Guido van der Werve, 2009

Number twelve, variations on a theme

Number twelve, variations on a theme intertwines chess moves, compositional strategies, and thoughts on infinity and mathematical probability to create a complex filmic experiment. Over the course of 40 minutes, Guido van der Werve looks at the clash of the transitive and the definitive. How to play all possible chess moves? How to count all the stars? How to perfectly tune a piano? Life will always be too short to complete only one of these tasks.

The slow and elegiac score van der Werve composed on a chess piano—an instrument of his own invention—is divided into three movements: “opening,” “middlegame,” and “endgame.” The first movement shows the artist playing chess in the Marshall Chess Club in New York; the second follows him through an archaic landscape to the top of Mount St. Helens, an active volcano, to count the stars; and in the third, van der Werve is seen standing next to a hut he built directly in the San Andreas Fault, one of the tectonically most active places on earth. A structural and compositional experiment, Number twelve is intellectually challenging and—with its combination of melancholic strings and breathtaking aerial shots—emotionally moving.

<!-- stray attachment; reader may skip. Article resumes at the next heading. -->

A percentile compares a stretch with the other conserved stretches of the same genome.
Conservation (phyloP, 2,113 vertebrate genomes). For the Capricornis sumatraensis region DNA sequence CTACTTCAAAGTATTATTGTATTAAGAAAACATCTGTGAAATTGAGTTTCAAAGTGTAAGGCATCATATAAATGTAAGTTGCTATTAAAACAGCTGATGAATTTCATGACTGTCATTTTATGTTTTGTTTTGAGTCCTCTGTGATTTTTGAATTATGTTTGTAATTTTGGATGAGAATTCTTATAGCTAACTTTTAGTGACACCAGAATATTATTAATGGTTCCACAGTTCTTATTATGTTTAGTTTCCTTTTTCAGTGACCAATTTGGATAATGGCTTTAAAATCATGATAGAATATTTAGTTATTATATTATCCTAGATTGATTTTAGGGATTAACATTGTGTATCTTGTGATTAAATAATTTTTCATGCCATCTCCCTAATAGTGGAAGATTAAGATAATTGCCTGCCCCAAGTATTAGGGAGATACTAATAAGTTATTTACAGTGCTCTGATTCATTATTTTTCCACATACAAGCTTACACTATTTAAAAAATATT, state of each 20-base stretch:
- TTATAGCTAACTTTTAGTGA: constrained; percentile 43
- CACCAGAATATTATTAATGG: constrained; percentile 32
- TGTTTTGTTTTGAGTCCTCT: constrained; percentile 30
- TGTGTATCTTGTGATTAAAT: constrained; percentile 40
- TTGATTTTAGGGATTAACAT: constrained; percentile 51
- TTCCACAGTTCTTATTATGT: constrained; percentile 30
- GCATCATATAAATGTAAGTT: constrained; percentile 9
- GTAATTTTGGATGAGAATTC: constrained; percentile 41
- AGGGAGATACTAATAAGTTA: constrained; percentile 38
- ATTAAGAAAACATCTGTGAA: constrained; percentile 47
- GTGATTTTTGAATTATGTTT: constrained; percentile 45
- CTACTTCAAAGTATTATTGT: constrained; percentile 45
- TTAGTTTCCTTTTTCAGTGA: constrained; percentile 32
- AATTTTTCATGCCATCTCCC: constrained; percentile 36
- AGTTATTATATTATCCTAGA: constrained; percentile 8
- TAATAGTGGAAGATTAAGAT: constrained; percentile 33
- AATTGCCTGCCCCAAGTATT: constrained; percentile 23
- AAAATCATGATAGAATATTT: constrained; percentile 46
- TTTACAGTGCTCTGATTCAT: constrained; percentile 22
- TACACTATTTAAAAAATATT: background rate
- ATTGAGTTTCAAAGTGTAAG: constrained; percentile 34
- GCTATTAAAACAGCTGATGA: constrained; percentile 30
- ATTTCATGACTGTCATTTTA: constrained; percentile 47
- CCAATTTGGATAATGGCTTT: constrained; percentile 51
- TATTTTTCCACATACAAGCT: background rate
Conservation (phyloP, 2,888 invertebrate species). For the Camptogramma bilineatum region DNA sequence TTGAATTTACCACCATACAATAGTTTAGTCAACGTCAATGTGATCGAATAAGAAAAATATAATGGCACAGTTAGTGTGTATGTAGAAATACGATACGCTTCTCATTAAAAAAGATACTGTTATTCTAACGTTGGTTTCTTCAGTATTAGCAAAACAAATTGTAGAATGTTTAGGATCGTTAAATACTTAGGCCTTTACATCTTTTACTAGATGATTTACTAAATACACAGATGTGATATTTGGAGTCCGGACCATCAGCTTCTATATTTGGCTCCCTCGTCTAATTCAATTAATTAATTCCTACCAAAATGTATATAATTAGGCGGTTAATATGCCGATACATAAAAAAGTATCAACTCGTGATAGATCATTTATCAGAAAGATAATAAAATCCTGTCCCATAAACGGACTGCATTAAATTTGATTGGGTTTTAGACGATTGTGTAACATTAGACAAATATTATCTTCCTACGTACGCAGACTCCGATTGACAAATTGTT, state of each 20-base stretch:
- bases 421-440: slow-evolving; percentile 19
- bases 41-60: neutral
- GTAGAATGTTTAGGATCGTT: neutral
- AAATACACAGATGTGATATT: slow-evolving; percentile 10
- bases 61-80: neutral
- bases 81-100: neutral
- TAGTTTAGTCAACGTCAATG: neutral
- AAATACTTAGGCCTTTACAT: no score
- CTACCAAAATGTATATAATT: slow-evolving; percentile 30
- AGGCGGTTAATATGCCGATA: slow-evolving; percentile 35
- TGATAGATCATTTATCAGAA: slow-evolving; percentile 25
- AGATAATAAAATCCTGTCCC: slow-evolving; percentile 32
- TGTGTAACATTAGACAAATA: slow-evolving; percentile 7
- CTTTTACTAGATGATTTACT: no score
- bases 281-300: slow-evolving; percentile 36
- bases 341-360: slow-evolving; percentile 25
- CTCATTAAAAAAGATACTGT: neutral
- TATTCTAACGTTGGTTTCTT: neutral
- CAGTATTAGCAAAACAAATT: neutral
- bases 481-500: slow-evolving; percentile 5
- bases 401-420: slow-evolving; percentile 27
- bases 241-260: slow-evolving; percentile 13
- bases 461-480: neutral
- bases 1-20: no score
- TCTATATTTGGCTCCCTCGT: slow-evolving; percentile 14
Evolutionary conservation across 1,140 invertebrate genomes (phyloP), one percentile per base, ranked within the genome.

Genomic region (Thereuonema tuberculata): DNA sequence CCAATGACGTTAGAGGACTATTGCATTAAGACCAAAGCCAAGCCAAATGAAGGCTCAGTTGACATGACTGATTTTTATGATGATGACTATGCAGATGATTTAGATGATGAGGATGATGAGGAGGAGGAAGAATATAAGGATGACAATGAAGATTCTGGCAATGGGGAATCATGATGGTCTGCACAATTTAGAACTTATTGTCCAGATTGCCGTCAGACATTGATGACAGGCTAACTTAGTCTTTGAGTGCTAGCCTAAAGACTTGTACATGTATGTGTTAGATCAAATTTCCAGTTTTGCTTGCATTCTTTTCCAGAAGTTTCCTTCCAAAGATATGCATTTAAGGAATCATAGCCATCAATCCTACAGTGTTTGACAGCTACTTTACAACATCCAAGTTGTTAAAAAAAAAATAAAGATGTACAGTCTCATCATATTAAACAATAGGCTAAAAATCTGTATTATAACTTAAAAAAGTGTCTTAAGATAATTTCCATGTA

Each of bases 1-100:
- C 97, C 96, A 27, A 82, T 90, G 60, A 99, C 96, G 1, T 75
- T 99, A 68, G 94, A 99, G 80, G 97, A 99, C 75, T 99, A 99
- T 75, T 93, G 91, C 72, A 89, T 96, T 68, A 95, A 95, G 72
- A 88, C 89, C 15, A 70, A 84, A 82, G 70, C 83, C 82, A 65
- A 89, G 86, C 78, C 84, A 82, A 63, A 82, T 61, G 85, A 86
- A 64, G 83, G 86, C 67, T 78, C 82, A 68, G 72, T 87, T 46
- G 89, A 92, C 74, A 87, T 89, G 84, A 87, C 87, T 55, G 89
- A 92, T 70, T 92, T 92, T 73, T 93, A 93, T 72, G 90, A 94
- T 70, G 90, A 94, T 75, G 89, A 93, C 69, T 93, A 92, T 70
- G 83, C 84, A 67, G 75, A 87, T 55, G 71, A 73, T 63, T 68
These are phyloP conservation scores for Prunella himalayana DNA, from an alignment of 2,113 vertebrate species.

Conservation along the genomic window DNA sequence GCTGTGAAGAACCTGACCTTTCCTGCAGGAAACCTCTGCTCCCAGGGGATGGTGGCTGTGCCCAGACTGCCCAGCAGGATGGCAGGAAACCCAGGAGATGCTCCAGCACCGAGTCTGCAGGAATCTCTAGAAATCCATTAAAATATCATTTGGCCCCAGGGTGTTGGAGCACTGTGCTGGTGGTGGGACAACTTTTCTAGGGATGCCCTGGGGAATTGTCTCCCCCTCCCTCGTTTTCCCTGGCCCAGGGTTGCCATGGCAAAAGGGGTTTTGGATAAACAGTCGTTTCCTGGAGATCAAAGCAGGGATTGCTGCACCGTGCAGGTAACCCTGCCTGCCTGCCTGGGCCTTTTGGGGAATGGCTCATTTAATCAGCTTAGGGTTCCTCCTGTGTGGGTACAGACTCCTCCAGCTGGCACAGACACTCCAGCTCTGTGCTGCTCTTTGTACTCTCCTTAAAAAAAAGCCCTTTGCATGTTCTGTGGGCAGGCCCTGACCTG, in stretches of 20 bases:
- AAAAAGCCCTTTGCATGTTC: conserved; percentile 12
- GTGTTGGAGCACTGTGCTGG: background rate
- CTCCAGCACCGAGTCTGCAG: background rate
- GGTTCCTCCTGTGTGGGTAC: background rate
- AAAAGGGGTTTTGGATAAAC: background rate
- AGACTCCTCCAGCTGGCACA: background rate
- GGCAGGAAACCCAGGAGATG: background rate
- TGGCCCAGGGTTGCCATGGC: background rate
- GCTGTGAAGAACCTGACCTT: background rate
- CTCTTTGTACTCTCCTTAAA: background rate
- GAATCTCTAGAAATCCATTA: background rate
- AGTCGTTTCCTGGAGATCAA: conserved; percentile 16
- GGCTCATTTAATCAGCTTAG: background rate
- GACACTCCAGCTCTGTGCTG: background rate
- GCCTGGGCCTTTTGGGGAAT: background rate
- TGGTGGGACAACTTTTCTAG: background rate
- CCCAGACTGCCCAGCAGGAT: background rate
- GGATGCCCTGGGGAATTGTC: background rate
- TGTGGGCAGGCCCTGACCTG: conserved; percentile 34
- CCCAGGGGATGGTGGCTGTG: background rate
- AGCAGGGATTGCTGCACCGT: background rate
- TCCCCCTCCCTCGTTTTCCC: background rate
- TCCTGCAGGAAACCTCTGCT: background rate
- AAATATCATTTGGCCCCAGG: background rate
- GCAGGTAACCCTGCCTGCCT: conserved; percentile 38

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Number twelve, variations on a theme
Guido van der Werve
2009
1 channel video, color video, stereo audio
1920px x 1080px, 40'

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